DoCoMo phone cases detect radiation, bad breath

DoCoMo's prototype phone cases being shown at Ceatec 2011 add specialized sensors to get readings on UV radiation or your waistline.

The case displays ambient radiation in real time, including energy picked up from these radium pellets. Tim Hornyak/CNET

MAKUHARI, Japan--Want to add functionality to your smartphone? NTT DoCoMo is showing off phone cases at Ceatec 2011 here that can detect ultraviolet and gamma radiation, bad breath, and even how fat you are.

On the opening day of the trade show outside Tokyo, visitors flocked to see the phone jackets, which are larger than regular cases due to the sensors they incorporate. They were on display with a DoCoMo Medias smartphone, and don't have a release date yet.

"You blow into these sensors to measure how much alcohol you have consumed, or whether you have bad breath," says Masanori Ishida of DoCoMo's Advanced Technology Group, pointing out a breath sensor on one of the prototypes. "Data from this UV sensor, meanwhile, can be quickly posted to an online map of your area."

Another case has four metallic sensors that you press with your fingers to get a reading of your body fat. After inputting your height, age, and weight, an associated app will tell you whether you're carrying around a few too many pounds.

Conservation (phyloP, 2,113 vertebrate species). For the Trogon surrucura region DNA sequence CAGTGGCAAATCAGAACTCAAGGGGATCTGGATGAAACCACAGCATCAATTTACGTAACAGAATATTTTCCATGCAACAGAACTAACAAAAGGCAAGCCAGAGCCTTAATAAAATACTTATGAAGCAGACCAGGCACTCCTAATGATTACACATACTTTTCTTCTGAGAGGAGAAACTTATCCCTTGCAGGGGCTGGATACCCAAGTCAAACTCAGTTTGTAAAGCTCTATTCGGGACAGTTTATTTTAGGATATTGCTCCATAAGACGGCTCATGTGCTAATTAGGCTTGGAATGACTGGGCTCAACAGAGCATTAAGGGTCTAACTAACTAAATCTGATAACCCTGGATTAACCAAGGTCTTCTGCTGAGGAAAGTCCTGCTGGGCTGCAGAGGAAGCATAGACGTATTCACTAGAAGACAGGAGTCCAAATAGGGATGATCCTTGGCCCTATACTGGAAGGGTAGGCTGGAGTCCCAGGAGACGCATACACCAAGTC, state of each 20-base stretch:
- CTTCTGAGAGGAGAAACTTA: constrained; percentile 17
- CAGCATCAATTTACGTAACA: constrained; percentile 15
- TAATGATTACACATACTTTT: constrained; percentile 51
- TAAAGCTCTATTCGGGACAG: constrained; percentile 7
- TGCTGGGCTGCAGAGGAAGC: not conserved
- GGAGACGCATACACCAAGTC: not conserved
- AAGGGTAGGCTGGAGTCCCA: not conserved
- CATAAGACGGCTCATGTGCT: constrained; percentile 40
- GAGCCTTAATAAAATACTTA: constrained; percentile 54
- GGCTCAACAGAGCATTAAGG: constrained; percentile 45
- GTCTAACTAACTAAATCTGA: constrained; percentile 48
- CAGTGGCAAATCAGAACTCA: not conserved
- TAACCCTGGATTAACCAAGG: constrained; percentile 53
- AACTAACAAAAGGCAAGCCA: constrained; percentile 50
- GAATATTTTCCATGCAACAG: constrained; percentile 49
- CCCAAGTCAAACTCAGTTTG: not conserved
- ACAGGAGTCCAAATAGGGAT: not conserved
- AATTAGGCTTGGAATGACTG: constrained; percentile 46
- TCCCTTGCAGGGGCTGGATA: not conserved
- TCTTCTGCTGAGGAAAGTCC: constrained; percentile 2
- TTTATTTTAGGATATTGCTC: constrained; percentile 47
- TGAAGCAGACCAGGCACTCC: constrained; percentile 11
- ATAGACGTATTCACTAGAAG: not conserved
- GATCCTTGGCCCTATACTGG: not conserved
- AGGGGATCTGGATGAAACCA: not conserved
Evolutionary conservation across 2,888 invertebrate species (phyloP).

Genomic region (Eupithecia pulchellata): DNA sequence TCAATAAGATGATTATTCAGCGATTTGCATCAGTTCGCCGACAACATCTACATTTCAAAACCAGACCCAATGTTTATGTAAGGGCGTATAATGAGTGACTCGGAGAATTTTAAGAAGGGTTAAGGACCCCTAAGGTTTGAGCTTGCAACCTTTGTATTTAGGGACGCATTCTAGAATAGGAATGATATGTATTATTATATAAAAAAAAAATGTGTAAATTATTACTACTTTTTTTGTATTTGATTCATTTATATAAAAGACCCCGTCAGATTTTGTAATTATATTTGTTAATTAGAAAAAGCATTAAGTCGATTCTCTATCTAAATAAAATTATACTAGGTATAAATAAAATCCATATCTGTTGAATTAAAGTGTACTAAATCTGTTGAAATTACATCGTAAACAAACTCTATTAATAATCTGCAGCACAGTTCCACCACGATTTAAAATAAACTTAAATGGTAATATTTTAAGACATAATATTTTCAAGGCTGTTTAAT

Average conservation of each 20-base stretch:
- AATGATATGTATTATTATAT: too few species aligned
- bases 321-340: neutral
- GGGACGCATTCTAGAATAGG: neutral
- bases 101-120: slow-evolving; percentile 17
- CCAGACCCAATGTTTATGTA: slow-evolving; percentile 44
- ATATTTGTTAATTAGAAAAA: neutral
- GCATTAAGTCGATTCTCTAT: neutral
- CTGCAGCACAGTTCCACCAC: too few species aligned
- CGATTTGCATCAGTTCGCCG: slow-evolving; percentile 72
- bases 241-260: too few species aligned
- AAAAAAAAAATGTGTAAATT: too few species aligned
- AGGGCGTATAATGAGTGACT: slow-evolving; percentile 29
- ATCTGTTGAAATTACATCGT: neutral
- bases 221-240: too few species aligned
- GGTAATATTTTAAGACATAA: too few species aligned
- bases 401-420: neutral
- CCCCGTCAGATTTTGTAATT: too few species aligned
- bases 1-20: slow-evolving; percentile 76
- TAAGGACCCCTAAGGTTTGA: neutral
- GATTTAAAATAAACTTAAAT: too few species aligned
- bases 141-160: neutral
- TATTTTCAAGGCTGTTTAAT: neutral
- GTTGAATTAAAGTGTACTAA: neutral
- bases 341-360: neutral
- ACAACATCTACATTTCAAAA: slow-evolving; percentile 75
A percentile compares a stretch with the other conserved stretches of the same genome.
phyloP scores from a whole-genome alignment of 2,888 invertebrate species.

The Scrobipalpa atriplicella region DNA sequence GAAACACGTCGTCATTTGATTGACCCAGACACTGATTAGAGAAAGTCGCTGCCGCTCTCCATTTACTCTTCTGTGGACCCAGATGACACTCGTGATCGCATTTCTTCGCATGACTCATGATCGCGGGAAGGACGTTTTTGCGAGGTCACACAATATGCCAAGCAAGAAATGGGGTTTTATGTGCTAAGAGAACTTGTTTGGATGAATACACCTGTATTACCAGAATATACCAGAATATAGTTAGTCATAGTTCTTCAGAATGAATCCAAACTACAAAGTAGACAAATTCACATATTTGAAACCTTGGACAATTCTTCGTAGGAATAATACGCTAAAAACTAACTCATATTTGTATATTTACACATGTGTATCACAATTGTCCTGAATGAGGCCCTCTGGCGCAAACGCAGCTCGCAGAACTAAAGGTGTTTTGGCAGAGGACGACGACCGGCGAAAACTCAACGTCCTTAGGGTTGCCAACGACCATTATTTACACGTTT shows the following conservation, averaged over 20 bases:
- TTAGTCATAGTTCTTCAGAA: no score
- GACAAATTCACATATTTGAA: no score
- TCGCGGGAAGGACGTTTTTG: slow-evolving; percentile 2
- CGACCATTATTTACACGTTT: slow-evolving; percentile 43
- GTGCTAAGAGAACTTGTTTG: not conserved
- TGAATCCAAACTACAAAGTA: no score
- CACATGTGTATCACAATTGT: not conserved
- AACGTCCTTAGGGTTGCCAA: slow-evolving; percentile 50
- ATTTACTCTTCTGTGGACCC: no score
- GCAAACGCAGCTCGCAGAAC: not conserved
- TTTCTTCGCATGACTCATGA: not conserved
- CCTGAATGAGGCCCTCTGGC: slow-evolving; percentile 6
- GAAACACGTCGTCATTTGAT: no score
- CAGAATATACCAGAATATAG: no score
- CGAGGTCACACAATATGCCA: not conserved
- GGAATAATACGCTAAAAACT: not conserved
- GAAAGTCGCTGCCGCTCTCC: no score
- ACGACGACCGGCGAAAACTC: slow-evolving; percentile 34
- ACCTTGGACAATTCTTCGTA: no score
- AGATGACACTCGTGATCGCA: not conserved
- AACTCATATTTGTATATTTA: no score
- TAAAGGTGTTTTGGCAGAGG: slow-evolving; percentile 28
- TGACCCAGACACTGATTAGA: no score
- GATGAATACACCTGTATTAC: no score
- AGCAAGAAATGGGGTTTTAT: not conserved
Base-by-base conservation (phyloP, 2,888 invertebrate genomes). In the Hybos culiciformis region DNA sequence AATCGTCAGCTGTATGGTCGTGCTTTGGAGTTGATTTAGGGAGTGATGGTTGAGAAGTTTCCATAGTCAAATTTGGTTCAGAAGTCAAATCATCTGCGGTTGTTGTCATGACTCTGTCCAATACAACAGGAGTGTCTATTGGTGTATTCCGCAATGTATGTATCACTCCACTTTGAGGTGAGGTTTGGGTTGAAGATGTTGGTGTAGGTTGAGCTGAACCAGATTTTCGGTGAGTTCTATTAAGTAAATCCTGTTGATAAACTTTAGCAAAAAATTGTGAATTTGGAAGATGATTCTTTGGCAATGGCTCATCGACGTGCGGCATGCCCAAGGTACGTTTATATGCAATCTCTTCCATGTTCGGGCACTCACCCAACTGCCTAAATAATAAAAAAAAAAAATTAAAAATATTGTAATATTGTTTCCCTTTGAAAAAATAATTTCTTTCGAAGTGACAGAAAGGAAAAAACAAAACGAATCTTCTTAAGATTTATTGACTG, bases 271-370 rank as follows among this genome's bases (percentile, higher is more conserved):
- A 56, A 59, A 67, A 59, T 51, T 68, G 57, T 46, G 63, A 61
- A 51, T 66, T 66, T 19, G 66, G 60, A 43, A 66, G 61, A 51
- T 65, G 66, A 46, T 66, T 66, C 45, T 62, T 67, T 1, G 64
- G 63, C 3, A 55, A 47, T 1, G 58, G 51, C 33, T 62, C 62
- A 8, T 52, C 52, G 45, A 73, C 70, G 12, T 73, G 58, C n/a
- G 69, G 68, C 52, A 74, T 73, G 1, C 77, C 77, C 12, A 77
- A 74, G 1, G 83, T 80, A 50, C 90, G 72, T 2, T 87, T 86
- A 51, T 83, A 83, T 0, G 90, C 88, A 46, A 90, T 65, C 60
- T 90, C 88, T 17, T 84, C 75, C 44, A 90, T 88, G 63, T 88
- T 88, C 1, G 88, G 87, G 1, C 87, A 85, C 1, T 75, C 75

If you can't stop eating, a breath acetone sensor in your phone will start nagging you. Tim Hornyak/CNET

With the ongoing crisis at the leaking Fukushima Daiichi nuclear plant, Japanese are measuring radiation everywhere they can. DoCoMo's radiation-sniffing phone case would likely have many potential users.

It's got a small sensor on the back that detects gamma radiation from 0.01 microsievert/hour to 100 millisieverts/hour. The real-time readout jumped when it was brought near a case of radium pellets.

DoCoMo was also showing off a prototype hunger analyzer. It's a Bluetooth-linked breath sensor that measures acetone, a compound that increases in exhaled breath when body fat is being burned, in a range of 0.1 to 50 ppm with an accuracy of plus or minus 30 percent.

If your exhaled acetone is relatively low, you're not burning much fat and so it's not a good time to eat more. You might get too fat and develop metabolic syndrome, and a phone app based on the sensor will warn against it.

I only had a banana for breakfast but after blowing into the straw on the sensor, it told me I wasn't hungry at all.

My stomach begged to differ.

 

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